Claire Foy as Lisbeth Salander
[Image: Sony]

Fede Alvarez insists that you don’t need to have seen David Fincher’s The Girl With The Dragon Tattoo, or the 2009 Swedish trilogy led by Noomi Rapace, to enjoy The Girl In The Spider’s Web.

 

However, he admitted that those familiar with the four previous adaptations of Stieg Larsson’s Millennium novels, or the books themselves, will appreciate the film's various nods and winks to them. 

 

“I’ve been through something similar with my first film, the ‘Evil Dead’,” Alvarez recently explained to me over the phone. “Which was a kind of remake, reboot of the first film, and everyone had different expectations of what that is supposed to be.”

 

“I had encountered that world already, where you are thinking of that while trying to make your own version of it. The big thing here is, and the way that the film is built, if you haven’t seen the films or read the books you’ll have a great time.”

 

“There’s nothing you need to know or need to have, there’s no information or storylines that you won’t understand because you didn’t see or read anything. I think it is a great entry point for a new audience.”

 

“With that being said, if you have read or seen the films then you’ll have a particular pleasure in reencounter characters and nods to back stories and the little details and Easter eggs in the film that connect it to the others.”

“It is really meant for everybody and to bring a new audience to this universe.”

Alvarez also explained why they decided to do a soft reboot of the franchise with “The Girl In The Spider’s Web,” which is the fourth installment to the series. 

“The fourth book is the sort of reset on the storyline. It is not a direct continuation of the third book. If I had made the second or third it would have been a direct continuation of the first story.”

“The events that occur in that book would not make sense if you haven’t seen the first one. Because it is a continuation of her story of her chapter of rape and revenge.”

“So I would have never even tried to continue something that David Fincher directed in such a great way in that first film. Particularly not with a different cast. You cannot refer to events in a previous film with a different cast and a different director.”

“I think, for me, as an audience it wouldn’t have been enjoyable at all. Because it is disconnected, and the book even has a different author, it is a fresh start and it gave me a lot more creative freedom to do the film that I wanted to do and not try to continue someone else’s work or have someone else’s cast.”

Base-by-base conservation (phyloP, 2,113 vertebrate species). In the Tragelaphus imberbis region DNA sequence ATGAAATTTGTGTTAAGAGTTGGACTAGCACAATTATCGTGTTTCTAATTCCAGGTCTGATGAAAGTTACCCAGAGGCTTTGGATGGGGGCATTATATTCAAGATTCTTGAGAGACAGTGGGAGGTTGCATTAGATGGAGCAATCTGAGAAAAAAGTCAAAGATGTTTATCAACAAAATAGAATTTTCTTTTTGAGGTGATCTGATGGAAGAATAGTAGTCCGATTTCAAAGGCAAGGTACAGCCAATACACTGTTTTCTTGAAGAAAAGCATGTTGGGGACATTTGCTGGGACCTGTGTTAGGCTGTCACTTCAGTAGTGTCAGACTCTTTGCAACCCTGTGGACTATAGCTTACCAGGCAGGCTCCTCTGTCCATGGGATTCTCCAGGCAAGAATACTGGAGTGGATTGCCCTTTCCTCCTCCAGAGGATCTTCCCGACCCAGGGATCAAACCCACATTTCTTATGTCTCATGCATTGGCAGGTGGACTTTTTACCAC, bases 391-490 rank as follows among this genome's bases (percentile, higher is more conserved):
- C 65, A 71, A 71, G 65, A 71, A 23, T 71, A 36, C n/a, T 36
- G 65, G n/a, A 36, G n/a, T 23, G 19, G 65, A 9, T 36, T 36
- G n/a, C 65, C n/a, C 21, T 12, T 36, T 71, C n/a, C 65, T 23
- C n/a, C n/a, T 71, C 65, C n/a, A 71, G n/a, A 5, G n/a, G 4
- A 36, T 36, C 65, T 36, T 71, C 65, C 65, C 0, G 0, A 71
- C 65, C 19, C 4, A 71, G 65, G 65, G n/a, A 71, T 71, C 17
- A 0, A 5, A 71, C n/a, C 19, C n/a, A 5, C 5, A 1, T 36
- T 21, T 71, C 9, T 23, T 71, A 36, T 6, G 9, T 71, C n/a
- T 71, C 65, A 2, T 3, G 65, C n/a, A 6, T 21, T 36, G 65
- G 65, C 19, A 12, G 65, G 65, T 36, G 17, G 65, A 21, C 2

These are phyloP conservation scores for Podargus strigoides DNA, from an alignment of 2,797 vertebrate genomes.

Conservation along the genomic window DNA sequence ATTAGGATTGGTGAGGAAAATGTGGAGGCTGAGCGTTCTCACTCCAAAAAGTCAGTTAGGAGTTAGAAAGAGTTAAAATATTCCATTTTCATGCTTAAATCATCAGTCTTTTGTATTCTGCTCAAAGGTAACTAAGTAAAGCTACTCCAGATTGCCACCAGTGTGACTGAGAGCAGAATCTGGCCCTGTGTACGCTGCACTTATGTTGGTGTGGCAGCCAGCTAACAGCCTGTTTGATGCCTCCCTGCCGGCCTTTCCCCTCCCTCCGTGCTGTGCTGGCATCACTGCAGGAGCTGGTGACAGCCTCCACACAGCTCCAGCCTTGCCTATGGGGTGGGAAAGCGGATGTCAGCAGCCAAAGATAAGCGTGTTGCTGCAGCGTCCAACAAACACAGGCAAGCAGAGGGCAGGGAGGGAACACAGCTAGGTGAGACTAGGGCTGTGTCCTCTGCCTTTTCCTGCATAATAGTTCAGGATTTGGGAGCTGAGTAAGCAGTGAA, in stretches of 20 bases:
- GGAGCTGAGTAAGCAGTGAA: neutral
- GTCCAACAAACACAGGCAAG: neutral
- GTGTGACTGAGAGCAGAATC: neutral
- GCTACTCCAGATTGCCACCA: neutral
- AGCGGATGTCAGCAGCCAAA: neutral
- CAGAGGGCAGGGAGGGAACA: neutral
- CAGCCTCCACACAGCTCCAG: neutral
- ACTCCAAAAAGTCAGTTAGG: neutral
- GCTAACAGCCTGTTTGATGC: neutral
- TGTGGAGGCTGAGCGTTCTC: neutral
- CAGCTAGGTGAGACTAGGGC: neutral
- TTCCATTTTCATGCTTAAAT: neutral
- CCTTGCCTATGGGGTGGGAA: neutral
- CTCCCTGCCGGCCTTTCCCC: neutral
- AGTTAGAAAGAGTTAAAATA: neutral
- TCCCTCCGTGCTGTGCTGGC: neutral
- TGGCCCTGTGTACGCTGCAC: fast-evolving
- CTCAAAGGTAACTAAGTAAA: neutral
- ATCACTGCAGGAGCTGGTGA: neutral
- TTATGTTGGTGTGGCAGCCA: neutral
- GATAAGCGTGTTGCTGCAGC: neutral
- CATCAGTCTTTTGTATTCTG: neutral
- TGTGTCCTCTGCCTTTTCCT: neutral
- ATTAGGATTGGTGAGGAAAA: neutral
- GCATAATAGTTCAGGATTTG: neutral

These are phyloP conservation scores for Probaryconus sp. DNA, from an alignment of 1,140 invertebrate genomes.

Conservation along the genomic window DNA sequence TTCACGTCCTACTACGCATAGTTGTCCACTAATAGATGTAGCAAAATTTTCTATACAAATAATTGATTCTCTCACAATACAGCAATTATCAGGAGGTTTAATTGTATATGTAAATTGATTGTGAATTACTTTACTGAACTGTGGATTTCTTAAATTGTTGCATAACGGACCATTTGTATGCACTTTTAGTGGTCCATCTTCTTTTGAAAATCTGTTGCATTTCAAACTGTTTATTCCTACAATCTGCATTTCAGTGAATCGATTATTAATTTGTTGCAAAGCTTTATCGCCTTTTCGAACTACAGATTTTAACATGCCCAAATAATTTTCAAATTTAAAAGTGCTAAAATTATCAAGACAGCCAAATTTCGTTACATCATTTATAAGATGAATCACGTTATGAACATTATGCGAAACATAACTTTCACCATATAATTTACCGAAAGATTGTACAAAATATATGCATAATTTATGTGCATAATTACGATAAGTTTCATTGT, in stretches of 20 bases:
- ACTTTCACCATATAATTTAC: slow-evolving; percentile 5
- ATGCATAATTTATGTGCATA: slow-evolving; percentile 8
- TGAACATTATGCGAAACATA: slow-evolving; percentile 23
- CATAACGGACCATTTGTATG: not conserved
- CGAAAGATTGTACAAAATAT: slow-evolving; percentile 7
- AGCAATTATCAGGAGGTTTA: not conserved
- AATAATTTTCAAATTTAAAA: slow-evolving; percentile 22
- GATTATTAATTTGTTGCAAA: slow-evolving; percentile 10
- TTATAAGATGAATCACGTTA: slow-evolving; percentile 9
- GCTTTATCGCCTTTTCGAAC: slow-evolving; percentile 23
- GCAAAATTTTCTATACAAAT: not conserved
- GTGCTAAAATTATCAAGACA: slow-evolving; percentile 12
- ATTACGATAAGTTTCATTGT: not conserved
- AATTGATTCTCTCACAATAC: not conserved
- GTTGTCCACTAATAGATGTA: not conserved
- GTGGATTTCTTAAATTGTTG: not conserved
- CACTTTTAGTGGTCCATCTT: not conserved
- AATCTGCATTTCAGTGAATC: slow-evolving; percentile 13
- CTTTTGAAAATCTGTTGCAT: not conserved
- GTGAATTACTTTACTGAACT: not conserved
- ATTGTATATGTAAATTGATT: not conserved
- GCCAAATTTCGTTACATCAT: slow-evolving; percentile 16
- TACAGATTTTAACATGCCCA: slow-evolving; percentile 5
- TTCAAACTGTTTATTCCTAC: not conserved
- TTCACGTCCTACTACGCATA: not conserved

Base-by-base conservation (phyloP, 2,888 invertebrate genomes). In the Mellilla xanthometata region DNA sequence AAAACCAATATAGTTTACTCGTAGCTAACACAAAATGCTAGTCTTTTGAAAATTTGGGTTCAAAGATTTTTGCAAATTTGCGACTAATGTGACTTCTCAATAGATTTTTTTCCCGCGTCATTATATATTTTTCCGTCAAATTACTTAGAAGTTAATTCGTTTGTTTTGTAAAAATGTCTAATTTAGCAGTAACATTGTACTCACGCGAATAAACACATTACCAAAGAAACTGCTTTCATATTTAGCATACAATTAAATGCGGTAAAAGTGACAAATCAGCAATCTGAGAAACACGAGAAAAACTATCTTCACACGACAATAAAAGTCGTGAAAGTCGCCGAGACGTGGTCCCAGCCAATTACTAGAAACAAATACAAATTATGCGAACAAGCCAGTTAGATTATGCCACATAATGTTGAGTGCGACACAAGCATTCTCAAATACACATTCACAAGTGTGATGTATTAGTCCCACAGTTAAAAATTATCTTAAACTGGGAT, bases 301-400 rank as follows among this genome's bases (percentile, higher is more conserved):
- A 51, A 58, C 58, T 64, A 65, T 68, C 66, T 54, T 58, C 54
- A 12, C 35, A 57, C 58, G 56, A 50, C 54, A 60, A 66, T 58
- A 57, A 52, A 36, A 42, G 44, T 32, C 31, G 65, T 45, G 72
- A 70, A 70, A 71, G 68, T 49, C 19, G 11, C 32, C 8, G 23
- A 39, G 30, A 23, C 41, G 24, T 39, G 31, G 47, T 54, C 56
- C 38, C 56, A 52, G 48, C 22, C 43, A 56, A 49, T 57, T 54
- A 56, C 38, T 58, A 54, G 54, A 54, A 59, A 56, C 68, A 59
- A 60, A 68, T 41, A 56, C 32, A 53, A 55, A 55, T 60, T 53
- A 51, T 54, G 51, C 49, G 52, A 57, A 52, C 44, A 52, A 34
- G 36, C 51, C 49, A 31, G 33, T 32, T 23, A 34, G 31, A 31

“Which is then definitely not your vision, because if you have someone else’s cast then 50% of the film is not your vision. That’s how important casting is. That’s a big part of the film, because they’re the faces that you point the camera at. I would have never made those. I would have wanted to see them if David Fincher had directed. But not made them.”

The fact that the franchise has been rebooted with “The Girl In The Spider’s Web” also gave Alvarez the chance to put Salander in the centre of the film, as the hacker was actually more of a secondary character in previous installments.

“I needed Claire Foy to have the craft to play the character in a way that hasn’t been played before,” explained Alvarez. 

“I needed that because in the past the stories weren’t about Lisbeth Salander they were about Mikel Blomqvist. Salander was a secondary character really that entered the story to service his story.”

“So that’s the way it has always been done in the other movies. And even in the fourth book it is a little bit like that. Our process of adaptation was all about making Lisbeth the focus.”

“So when you do that you can’t play the character she has been played before. Because if you did then the audience would never have a way in. Because, emotionally, they wouldn’t have a way in through her mind.”

“Because Lisbeth Salander is a character that doesn’t go into exposition and tells her about her life and her backstory. She has very few lines in the movie. So you have to be faithful to the character and do that.”

“But how do you get the audience to know what is going on inside? That’s when you need an actress of the calibre of Claire. Because she had the craft to be able to play two emotions at the same time.”

“The one the character presents to you and the real one. She can play a scene very bravely and courageous, but in her eyes you’ll see how scared she is.”

“That ability is what the best actors in the world have, and only a few of them can do that. Claire is one of them, and I needed her to carry the film on her shoulders and do that to get the film to the level I wanted.”

“The Girl In The Spider’s Web” is released in cinemas on November 9.